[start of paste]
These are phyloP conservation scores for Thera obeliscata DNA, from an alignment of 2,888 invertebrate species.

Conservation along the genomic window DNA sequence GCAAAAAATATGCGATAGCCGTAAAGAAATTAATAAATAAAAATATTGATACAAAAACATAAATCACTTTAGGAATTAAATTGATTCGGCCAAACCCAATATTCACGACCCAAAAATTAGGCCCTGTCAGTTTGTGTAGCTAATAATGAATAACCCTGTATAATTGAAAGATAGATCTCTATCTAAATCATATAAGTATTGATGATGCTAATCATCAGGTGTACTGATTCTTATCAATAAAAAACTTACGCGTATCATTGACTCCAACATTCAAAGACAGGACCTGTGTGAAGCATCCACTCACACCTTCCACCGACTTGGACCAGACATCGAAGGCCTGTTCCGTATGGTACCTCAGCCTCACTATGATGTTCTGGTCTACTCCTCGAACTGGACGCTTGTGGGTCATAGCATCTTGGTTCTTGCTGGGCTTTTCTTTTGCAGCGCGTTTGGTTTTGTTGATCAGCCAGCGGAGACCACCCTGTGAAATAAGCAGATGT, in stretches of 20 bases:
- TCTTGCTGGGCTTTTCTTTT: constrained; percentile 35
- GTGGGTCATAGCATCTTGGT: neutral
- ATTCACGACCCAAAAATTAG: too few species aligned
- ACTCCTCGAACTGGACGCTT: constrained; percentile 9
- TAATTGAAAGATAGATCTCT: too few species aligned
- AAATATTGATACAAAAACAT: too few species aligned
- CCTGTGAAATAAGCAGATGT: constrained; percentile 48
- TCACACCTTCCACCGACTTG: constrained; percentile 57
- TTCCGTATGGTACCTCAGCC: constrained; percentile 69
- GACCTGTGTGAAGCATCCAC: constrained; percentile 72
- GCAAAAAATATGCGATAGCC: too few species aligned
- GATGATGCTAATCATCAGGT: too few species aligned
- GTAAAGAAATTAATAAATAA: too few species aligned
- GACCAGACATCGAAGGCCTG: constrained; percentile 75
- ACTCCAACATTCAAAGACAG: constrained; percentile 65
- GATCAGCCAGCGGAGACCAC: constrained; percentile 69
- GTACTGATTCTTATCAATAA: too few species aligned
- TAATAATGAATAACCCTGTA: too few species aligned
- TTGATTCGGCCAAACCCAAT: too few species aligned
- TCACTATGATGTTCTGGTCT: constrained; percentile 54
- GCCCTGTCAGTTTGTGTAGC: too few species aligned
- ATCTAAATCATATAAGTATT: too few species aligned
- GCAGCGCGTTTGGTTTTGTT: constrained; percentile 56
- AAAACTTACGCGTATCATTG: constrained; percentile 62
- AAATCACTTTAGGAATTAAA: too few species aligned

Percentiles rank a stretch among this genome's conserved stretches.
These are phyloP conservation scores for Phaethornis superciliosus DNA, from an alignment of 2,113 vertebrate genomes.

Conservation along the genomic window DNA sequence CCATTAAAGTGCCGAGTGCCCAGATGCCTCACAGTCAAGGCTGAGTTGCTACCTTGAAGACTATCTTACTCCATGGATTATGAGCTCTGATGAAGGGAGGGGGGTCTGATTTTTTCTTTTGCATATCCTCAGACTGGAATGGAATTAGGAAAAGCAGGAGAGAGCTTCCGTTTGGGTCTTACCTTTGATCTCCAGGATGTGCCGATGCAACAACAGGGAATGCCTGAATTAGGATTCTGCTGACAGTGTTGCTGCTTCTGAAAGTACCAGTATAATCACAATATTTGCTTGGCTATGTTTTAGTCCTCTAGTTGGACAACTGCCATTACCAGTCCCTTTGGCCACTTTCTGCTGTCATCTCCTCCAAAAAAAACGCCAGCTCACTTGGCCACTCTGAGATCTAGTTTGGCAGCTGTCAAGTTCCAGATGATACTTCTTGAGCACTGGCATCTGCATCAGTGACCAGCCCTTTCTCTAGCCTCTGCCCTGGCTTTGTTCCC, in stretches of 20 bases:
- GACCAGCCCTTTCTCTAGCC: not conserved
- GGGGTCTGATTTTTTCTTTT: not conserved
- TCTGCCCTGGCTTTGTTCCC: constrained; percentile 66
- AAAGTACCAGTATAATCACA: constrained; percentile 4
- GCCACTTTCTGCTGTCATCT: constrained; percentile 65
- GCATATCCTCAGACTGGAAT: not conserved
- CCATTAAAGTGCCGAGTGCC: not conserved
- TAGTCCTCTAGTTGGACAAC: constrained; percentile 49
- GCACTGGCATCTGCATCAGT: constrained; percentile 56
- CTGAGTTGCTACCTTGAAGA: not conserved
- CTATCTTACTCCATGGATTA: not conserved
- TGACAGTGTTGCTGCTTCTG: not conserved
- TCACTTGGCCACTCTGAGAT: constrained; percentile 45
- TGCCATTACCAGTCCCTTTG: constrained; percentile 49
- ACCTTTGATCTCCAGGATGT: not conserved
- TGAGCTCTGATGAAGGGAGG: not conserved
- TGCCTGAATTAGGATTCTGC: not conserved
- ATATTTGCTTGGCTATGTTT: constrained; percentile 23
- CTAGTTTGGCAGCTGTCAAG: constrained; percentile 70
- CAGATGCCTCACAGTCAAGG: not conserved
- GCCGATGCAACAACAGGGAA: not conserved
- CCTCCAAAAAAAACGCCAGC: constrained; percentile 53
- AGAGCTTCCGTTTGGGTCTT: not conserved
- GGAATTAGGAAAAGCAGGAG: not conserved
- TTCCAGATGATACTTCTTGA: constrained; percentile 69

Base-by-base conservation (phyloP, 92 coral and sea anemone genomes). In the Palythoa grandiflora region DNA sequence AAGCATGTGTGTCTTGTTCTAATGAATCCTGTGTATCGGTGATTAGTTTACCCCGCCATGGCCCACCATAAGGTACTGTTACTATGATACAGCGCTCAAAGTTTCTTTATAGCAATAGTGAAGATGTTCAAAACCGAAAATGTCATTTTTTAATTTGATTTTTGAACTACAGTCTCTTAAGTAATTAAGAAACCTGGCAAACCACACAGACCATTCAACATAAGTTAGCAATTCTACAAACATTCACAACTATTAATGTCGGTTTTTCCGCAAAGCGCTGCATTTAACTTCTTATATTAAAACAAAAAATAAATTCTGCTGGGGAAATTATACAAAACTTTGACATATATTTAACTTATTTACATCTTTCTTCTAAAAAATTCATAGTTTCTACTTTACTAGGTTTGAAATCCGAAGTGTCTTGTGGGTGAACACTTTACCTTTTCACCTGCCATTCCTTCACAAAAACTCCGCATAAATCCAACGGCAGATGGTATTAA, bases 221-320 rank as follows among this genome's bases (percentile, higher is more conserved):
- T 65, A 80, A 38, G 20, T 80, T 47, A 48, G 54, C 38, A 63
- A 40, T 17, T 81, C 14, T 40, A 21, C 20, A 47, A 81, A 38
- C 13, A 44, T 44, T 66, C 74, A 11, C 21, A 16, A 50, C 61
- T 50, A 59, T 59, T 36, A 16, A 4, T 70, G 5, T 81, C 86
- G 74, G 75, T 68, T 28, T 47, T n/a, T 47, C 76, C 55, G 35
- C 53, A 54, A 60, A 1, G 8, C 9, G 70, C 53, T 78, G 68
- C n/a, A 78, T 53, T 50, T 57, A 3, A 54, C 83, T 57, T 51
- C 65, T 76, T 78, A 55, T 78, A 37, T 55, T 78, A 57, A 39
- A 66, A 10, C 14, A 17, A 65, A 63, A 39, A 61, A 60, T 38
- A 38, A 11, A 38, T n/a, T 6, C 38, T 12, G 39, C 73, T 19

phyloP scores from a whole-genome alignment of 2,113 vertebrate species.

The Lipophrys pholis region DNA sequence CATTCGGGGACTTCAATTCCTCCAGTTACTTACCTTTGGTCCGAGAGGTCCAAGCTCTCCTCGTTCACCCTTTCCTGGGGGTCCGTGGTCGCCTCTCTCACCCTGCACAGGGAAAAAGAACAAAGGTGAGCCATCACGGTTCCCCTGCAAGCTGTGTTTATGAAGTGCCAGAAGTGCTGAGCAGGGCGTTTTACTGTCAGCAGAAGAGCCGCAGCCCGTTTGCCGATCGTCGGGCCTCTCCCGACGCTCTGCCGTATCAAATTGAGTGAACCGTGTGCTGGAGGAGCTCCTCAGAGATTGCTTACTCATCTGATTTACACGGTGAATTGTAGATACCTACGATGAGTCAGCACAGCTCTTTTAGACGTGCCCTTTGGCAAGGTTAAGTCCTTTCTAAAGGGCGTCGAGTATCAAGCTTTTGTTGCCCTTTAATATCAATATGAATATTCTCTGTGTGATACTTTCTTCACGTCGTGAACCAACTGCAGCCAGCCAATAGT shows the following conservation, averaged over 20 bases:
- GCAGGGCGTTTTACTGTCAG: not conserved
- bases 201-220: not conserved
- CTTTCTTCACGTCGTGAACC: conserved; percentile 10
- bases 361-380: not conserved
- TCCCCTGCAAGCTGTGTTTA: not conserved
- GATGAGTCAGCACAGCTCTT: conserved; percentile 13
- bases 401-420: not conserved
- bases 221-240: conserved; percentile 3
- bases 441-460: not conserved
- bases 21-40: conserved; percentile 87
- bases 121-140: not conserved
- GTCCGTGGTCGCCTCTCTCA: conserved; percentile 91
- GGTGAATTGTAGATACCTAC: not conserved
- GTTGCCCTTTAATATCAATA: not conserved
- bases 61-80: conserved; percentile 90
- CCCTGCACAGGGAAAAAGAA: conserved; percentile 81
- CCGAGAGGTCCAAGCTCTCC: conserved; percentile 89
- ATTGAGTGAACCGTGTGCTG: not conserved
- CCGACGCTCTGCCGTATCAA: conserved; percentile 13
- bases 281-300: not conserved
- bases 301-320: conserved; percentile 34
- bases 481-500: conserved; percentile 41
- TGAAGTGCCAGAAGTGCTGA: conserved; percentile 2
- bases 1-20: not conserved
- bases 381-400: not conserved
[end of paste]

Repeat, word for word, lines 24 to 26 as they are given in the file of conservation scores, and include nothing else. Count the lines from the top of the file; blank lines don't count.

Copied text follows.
- ATCTAAATCATATAAGTATT: too few species aligned
- GCAGCGCGTTTGGTTTTGTT: constrained; percentile 56
- AAAACTTACGCGTATCATTG: constrained; percentile 62